Today, the NIGMS MARC program has a new name (Maximizing Access to Research Careers) but its spirit—to enhance diversity within the scientific workforce—remains the same. In its current form, it is an undergraduate student training program designed to enhance diversity at institutions with research-intensive environments. The program provides institutional awards to support academic, research, and professional development activities for undergraduate students from groups underrepresented in the biomedical sciences. MARC trainees have the opportunity to participate in a variety of training activities, which include conducting biomedical research in a laboratory setting, and engaging in educational initiatives about various science careers. MARC students are provided an annual stipend and partial tuition and fees.

A 2016 study evaluated how well the MARC program met its goal of enhancing the diversity of biomedical scientists. This report included MARC alumni appointed from 1986 to 2013, which encompassed over 9,000 students, at 114 institutions. Among the educational outcomes measured, two striking observations stand out:

  • Approximately 70% of recent MARC alumni have enrolled in a science or health graduate program. This is one of MARC’s primary goals.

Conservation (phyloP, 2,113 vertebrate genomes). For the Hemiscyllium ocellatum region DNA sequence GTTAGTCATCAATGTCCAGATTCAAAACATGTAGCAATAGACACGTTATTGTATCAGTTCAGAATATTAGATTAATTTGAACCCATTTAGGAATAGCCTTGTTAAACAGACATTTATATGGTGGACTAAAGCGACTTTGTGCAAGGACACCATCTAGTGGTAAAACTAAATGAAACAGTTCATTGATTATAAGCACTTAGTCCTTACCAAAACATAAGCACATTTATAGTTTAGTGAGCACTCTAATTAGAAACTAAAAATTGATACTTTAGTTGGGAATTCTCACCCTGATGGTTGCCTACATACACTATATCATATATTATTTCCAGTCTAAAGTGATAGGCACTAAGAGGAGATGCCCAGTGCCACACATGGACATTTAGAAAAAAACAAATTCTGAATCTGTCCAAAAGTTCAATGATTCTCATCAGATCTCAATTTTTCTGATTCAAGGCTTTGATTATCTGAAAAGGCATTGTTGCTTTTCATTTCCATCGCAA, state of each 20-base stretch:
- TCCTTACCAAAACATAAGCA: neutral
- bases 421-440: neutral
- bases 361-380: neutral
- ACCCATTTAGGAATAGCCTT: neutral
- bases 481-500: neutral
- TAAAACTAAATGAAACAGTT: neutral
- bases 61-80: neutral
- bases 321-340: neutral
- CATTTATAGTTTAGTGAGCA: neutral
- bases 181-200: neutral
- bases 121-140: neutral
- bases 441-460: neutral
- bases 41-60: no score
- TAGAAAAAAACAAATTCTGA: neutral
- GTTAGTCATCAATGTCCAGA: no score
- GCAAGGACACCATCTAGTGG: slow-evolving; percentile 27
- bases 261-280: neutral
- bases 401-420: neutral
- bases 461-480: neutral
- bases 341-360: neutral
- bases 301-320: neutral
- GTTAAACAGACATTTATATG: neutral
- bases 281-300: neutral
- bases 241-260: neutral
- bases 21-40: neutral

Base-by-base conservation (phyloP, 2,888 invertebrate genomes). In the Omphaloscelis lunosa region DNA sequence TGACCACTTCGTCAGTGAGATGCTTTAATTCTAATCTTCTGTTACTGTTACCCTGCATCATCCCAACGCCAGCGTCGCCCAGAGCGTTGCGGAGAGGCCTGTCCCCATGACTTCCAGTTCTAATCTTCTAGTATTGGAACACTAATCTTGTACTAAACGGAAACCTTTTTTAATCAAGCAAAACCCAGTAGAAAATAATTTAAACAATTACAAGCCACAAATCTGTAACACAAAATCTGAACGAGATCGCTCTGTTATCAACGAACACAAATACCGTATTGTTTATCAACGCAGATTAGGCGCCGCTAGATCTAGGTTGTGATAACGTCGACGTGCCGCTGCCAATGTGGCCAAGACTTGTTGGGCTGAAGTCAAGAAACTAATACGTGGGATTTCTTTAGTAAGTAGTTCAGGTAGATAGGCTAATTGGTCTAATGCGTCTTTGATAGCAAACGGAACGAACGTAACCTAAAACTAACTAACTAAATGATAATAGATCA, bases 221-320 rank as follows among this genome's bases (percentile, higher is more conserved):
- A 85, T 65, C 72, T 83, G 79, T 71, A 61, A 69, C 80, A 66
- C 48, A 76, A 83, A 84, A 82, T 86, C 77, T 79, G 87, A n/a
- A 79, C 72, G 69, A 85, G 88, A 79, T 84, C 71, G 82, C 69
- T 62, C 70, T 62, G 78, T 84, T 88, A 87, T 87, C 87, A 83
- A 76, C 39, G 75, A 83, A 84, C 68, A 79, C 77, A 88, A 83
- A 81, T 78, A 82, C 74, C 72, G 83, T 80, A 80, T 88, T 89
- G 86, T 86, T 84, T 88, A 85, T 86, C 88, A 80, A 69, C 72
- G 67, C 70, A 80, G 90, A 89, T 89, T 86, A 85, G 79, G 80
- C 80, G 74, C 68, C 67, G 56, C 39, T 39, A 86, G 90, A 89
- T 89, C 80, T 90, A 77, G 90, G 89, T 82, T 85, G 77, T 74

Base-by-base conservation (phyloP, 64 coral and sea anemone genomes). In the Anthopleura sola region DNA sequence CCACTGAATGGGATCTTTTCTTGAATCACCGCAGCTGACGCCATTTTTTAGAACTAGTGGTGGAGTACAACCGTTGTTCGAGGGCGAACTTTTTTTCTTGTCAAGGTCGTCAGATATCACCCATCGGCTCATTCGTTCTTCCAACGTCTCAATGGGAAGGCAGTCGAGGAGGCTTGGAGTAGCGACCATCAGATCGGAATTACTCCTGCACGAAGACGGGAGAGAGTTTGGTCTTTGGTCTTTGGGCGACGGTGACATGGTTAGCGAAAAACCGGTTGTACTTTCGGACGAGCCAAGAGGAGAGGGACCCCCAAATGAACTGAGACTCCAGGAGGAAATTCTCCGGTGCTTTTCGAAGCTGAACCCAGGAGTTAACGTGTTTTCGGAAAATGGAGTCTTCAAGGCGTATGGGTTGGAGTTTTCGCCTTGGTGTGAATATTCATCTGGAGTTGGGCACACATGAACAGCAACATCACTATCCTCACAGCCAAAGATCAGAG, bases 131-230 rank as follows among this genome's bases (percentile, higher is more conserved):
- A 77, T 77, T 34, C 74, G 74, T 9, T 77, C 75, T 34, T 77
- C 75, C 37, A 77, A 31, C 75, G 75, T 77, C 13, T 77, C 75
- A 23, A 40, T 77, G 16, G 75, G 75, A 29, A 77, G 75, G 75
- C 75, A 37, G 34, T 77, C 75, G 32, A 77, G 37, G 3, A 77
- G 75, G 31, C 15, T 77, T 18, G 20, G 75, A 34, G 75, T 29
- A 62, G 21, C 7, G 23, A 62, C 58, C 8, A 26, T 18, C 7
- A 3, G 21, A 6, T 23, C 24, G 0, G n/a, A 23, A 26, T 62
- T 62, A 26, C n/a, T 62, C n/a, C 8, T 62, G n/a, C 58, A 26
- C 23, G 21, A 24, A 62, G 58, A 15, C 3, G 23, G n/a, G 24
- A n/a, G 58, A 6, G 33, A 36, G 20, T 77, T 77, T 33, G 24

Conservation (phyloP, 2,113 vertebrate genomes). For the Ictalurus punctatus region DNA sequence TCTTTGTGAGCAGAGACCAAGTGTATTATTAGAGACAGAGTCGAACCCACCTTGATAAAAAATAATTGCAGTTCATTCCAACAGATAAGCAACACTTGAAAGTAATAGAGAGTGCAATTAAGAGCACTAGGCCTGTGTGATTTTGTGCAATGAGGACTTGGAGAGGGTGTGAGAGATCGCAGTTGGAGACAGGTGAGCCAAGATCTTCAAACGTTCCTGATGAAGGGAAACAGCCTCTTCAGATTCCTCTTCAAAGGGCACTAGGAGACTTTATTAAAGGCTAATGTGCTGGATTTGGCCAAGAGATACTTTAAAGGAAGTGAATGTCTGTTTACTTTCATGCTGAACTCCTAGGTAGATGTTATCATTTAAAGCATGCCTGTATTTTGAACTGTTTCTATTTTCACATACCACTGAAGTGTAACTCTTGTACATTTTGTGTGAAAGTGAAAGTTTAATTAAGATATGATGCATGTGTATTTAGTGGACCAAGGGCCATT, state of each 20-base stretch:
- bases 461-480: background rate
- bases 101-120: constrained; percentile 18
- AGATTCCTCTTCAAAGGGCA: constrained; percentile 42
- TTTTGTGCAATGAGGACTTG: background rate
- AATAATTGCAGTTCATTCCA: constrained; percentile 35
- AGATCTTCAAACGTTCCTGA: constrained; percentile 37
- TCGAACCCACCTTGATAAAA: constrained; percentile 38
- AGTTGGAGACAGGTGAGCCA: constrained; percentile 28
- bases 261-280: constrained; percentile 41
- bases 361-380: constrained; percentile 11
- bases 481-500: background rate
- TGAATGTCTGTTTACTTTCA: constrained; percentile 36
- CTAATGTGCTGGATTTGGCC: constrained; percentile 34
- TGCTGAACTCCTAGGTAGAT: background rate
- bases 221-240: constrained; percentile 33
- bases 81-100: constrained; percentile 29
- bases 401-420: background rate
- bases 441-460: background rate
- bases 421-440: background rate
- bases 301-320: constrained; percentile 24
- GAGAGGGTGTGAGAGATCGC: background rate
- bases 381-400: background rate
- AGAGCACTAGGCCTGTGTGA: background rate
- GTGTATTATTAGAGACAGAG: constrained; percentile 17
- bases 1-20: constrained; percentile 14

• 29% of recent alumni have earned a Ph.D. or M.D./Ph.D. This rate is almost twice that seen for undergraduates supported by other NIGMS initiatives to enhance diversity, and almost four times higher than biology undergraduates in general.

Overall, findings from the 2016 study provided strong support that the MARC program is meeting its educational goals.

Highlighting Alums from MBRS and MARC

Measuring educational outcomes has clearly shown the MARC program’s success with undergraduates. Additional goals of the program that are focused on developing earlier stages of the scientific workforce career pathway (i.e., pre-college) may foster a larger pool of MARC-eligible undergraduates, further magnifying its potential impact.